Washington State Alternative Schools and Their Impact on Latino Success

Liz Oberhausen

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I examined Washington alternative schools to see how well they are meeting the needs of their Latino students as compared to conventional schools.  The goals of this inquiry were to find where laws and practices could be changed to better serve Latino students and to see whether conventional schools could benefit from adopting some of the practices utilized by alternative schools.

I began by looking at previous research on the issues Latino students face in conventional schools, alternative schools in general, and what little I could find pertaining to both topics.  I then began my case studies of Washington State generally, and the Walla Walla school system, particularly its Opportunity Program.  I conducted interviews of students, teachers and administrators, personal observations of programs and a Washington Association of Learning Alternatives conference, and data collection and analysis on the effectiveness of Washington alternative schools.

– There are a number of practices, particularly the importance of individual attention and teacher support, which are recommended in the literature for both Latinos in conventional schools, and alternative schools.  Congruent with this literature, I found that the more closely these practices were followed, the more successful the program was in helping Latino and other students.  However, programs often lacked adequate funding to follow these recommendations.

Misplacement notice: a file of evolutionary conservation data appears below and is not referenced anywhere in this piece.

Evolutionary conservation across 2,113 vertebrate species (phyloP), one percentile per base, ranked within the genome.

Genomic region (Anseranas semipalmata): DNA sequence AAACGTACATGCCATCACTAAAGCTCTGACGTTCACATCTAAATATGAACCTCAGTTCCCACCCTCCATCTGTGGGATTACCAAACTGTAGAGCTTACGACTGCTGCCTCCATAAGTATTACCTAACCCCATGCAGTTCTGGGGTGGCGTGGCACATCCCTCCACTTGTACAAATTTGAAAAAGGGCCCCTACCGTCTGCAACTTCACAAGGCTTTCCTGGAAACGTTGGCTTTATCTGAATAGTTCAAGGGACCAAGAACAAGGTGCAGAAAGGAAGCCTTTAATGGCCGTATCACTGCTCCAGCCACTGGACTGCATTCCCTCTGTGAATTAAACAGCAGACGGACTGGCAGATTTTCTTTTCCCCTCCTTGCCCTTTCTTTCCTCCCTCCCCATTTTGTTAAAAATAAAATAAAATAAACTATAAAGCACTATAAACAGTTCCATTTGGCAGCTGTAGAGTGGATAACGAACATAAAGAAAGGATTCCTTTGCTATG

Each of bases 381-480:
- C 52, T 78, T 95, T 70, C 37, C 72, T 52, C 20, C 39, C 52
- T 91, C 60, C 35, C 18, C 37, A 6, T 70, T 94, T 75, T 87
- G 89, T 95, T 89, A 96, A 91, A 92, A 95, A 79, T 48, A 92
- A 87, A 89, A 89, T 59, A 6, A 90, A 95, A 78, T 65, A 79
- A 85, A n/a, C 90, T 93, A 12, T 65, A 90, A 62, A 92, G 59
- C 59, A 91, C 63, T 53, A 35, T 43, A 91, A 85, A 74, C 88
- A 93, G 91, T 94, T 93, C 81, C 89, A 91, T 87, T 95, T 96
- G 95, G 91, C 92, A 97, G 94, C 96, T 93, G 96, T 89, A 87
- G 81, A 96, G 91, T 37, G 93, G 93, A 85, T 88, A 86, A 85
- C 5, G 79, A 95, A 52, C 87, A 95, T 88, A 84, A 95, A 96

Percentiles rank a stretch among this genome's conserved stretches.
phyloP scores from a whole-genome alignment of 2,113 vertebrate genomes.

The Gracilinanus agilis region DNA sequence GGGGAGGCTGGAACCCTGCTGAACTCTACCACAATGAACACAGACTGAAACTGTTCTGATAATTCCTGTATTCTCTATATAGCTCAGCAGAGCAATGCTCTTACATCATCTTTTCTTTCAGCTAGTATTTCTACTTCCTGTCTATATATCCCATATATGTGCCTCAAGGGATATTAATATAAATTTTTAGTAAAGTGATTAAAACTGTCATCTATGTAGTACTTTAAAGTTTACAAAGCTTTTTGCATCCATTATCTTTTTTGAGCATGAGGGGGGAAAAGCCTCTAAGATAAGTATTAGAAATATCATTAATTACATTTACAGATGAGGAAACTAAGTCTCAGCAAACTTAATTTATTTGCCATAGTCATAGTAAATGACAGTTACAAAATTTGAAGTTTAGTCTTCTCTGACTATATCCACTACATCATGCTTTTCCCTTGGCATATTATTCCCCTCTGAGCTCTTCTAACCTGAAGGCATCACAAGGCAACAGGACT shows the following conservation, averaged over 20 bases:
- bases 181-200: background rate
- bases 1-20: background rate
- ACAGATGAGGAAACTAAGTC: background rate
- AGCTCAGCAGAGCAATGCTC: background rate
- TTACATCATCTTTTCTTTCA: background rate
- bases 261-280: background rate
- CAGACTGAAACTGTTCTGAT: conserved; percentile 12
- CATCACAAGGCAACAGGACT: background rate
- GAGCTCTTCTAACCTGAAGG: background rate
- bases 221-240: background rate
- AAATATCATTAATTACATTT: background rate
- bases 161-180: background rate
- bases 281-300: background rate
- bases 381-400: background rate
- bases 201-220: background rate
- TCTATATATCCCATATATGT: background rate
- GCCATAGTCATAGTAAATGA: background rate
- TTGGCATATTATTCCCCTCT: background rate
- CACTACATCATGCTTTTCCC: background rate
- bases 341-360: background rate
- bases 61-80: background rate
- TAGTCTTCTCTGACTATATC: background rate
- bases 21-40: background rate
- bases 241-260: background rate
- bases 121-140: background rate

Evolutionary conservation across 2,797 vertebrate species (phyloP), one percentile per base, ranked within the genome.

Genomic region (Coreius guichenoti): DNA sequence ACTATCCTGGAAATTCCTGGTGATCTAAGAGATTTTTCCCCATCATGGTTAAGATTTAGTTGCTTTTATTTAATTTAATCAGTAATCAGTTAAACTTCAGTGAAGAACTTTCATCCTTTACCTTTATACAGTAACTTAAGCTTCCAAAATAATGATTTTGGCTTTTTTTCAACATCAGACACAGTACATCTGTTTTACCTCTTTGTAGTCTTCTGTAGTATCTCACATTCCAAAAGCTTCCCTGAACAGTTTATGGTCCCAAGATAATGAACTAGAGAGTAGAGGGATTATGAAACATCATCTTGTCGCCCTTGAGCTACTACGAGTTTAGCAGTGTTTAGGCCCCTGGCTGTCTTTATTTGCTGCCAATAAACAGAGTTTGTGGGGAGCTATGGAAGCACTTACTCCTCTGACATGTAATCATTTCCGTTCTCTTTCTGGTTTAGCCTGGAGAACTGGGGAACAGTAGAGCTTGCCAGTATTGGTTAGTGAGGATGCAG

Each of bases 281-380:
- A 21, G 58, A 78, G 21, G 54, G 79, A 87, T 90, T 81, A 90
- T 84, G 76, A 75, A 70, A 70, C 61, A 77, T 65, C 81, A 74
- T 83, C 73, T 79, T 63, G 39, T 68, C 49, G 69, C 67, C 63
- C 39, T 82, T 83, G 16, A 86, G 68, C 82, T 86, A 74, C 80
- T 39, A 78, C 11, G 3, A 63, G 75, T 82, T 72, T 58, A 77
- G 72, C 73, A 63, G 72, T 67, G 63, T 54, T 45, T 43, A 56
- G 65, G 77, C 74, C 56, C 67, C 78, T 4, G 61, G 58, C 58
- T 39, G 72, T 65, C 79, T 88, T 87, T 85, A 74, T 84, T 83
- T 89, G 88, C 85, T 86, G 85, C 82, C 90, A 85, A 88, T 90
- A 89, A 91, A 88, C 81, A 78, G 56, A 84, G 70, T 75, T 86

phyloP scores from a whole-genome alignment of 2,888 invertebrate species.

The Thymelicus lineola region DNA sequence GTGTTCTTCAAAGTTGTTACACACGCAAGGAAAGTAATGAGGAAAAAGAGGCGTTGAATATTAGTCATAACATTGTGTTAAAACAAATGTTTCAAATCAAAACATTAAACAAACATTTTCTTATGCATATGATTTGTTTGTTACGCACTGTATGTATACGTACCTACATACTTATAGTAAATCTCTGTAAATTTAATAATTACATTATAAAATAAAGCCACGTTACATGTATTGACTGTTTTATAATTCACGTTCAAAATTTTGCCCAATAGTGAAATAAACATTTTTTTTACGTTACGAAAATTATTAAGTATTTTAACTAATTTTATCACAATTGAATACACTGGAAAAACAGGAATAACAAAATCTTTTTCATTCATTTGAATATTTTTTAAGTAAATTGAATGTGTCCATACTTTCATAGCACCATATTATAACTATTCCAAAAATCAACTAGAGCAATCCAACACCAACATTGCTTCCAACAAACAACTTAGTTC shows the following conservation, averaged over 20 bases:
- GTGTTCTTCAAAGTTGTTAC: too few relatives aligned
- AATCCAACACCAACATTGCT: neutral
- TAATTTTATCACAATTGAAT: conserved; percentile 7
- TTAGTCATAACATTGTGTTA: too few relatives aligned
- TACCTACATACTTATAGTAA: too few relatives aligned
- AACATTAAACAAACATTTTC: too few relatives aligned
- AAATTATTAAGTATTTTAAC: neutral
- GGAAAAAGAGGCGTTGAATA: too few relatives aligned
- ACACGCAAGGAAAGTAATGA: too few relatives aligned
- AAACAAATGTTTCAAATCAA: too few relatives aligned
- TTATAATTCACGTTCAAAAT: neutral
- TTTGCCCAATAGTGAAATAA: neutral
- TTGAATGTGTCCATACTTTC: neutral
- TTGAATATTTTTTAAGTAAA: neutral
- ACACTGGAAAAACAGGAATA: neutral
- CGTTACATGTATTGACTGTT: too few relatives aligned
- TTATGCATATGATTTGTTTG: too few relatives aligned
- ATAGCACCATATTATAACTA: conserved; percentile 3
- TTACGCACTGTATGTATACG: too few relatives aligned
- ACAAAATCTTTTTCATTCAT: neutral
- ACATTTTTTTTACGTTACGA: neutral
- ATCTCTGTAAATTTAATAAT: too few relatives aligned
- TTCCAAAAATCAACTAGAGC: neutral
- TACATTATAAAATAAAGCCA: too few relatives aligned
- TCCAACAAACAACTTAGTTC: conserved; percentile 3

– Although there is definitely room for improvement in Washington alternative schools’ policies and practices, they are addressing the needs of Latino students very well.  Importantly, they are generally more successful in this than conventional schools.

– Both alternative and conventional schools could benefit from more closely following the practices referred to in the findings section, as summarized in the literature review.
– At a policy level, there are a number of actions that OSPI and the legislature could take to enable educators to better serve Latino students.  In particular, OSPI should appoint a full-time staff member dedicated to alternative school issues, and the graduation requirements should be changed to better accommodate the success of all students.  All teachers should also be required to be trained on cultural and economic sensitivity. Finally, a recently eliminated alternative school funding law should be reinstated to facilitate alternative schools in instituting many of the recommendations made above.

Community Partners:  
Cindy Gregoire and Diana Erickson, Bilingual Coordinators for Walla Walla Public Schools.


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